An ejection port cover’s primary function is to keep your weapon free of dirt and debris. When not in use, it serves to protect your bolt carrier group and upper receiver by covering the ejection port. When you press the start button, it will open by itself. Maintenance and upkeep, such as cleaning your AR-15 after shooting, are necessary to guarantee maximum performance.
Uppers According to Construction
Uppers can come in a variety of materials. Some lightweight uppers made from a mix of polymer and metal have started coming out, but most gun owners still prefer aluminum.
Forged Upper Receivers
Forged metal uppers give the optimal grain structure or orientation of the firearms. It creates the best balance of mechanical attributes including hardness, fatigue limit, specific weight and others. But they are denser and heavier.
Billet Upper Receivers
The mechanical qualities of billet metal are comparable to those of forged upper receivers. However, they’re usually less dense and lighter at the cost of losing some material strength. So, this is a trade off you have to think about when shooting heavy grain cartridges.
Cast Upper Receivers
In terms of strength-to-weight ratio, cast metal is the worst option. However, if you’re just looking for a lightweight upper receiver, a cast upper receiver is ideal. Cast uppers are created by die casting, a process where liquid molten metal is poured into a mold. Cast uppers usually come out rough and are finished off with a CNC Mill.
Complete or Stripped Upper Receiver?
A complete upper receiver comes with almost everything you need to merge with a lower receiver and complete a working firearm. The most basic complete upper receivers include an ejection port food, forward assist button, and charging handle. While some of the more high-end, completed upper assemblies will include everything from the barrel, rails, handguard, BCG, and even some accessories like forends, muzzle attachments, and sights.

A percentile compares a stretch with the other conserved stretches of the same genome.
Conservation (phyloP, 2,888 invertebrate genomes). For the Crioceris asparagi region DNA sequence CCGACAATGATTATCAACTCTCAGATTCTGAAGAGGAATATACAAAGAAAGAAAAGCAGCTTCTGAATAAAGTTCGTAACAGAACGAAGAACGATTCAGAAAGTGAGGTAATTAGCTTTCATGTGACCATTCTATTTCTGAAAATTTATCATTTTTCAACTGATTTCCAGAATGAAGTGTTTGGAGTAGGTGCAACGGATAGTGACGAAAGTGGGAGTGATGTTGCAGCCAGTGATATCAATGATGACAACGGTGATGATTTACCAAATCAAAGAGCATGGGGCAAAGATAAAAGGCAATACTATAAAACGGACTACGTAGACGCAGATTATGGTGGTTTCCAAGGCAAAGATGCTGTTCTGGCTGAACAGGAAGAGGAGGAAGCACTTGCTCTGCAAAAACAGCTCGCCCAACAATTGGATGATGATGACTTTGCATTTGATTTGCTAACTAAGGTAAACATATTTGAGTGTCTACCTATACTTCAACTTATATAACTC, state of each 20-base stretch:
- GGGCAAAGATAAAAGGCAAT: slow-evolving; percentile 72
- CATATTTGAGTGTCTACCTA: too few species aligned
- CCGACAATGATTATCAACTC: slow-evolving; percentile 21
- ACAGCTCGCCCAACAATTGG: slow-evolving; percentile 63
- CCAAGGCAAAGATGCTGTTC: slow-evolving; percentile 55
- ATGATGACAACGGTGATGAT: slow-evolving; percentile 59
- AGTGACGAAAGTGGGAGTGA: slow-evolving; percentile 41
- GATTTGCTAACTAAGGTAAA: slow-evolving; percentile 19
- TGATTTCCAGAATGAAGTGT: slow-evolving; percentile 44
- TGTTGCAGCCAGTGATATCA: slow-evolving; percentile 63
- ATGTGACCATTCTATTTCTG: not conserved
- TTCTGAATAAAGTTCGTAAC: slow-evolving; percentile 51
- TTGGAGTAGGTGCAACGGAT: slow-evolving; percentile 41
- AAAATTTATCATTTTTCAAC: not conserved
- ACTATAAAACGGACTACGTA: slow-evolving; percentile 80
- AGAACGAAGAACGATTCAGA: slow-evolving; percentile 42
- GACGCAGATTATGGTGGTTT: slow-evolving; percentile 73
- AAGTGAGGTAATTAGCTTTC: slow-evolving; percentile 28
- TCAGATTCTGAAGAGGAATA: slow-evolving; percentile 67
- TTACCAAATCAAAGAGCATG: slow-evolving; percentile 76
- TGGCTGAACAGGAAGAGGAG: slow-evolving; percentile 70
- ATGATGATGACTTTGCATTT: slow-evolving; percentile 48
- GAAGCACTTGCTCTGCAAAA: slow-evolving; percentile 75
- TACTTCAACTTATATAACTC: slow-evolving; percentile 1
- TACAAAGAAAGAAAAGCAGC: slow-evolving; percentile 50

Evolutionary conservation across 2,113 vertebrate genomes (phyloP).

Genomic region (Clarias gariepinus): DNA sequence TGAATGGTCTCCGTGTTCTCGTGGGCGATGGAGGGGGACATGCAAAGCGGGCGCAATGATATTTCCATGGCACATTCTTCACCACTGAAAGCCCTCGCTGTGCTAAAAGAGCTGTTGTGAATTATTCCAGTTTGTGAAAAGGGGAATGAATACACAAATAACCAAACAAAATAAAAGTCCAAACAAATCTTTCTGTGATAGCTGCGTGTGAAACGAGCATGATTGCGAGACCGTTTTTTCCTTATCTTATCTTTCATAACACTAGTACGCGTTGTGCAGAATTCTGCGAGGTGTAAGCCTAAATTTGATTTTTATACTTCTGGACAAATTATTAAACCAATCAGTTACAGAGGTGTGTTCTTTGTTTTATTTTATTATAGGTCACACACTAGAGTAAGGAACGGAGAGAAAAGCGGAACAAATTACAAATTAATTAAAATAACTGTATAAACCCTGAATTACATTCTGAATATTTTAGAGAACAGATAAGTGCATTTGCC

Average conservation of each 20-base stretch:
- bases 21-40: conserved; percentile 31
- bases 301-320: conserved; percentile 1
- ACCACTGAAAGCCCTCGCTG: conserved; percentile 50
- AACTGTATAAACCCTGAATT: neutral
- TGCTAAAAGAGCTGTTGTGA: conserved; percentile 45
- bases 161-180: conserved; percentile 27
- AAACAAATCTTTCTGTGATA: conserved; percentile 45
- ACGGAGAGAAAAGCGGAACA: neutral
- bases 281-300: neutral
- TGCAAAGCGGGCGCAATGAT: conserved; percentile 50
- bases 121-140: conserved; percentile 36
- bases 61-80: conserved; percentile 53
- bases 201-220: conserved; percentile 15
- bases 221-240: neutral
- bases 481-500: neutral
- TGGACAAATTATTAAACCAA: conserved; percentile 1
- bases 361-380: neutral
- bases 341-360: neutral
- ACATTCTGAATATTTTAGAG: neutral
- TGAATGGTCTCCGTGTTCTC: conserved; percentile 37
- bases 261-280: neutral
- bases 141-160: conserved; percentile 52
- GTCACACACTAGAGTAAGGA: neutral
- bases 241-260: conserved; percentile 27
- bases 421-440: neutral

A stripped upper receiver, on the other hand, is the piece of metal to which everything is attached. The great thing about a complete upper receiver is that it will come with almost everything you need.
All you have to do is merge it with a lower receiver and youâd technically have yourself a working firearm. This will save you both time and cost and solves a lot of compatibility issues youâd run into by buying each part separately. And even if you do end up swapping out and upgrading parts of the upper receiver, you still have extra parts to work with later on a newer gun build or just in case you need to replace parts for maintenance.
However, one thing that is lacking with a complete upper receiver is customization. If you have a specific build in mind, complete uppers might be a waste of time and money for you. You’ve probably already come to terms with spending a little more for getting the rifle youâd really want. And this is where stripped upper receivers shine. It gives you the versatility to customize and personalize your rifle build to meet your vision for your firearm.
The only issue is you might run into some compatibility issues with some of your parts. But the AR-15 is a great platform to build with since it has a lot fewer compatibility issues than with an AR-10.Â
Flat-Top vs Carry Handle